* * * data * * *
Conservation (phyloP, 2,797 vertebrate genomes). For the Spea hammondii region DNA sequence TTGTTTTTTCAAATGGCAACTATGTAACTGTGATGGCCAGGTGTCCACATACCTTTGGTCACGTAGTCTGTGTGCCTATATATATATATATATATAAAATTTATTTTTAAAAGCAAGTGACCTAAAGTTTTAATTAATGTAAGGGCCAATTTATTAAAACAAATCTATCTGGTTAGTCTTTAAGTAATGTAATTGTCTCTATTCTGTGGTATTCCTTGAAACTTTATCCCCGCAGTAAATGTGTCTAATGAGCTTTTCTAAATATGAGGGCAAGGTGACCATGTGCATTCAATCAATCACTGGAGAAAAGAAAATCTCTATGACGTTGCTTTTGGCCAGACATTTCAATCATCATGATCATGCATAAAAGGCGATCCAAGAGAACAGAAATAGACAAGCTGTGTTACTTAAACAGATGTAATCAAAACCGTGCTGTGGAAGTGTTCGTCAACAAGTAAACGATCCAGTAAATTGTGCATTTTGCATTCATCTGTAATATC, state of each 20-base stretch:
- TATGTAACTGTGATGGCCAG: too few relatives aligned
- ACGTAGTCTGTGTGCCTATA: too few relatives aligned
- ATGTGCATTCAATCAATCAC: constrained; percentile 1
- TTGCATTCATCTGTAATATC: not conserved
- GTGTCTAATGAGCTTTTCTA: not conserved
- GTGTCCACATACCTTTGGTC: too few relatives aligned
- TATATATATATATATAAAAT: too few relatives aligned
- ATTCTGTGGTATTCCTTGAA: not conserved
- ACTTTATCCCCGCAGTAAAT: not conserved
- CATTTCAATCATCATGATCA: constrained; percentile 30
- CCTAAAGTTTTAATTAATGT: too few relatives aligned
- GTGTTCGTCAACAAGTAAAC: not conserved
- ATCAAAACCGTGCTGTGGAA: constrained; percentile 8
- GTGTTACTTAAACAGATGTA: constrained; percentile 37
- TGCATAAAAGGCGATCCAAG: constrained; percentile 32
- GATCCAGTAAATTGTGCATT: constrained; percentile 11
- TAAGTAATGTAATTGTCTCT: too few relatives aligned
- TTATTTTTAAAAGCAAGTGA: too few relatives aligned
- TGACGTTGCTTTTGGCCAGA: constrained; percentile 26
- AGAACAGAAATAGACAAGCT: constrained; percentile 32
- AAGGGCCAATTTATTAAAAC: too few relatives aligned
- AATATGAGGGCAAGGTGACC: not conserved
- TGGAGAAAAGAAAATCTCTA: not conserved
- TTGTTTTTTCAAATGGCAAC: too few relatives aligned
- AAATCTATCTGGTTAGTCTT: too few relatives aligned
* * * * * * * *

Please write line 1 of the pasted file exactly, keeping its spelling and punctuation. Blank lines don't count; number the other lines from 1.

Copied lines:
Conservation (phyloP, 2,797 vertebrate genomes). For the Spea hammondii region DNA sequence TTGTTTTTTCAAATGGCAACTATGTAACTGTGATGGCCAGGTGTCCACATACCTTTGGTCACGTAGTCTGTGTGCCTATATATATATATATATATAAAATTTATTTTTAAAAGCAAGTGACCTAAAGTTTTAATTAATGTAAGGGCCAATTTATTAAAACAAATCTATCTGGTTAGTCTTTAAGTAATGTAATTGTCTCTATTCTGTGGTATTCCTTGAAACTTTATCCCCGCAGTAAATGTGTCTAATGAGCTTTTCTAAATATGAGGGCAAGGTGACCATGTGCATTCAATCAATCACTGGAGAAAAGAAAATCTCTATGACGTTGCTTTTGGCCAGACATTTCAATCATCATGATCATGCATAAAAGGCGATCCAAGAGAACAGAAATAGACAAGCTGTGTTACTTAAACAGATGTAATCAAAACCGTGCTGTGGAAGTGTTCGTCAACAAGTAAACGATCCAGTAAATTGTGCATTTTGCATTCATCTGTAATATC, state of each 20-base stretch: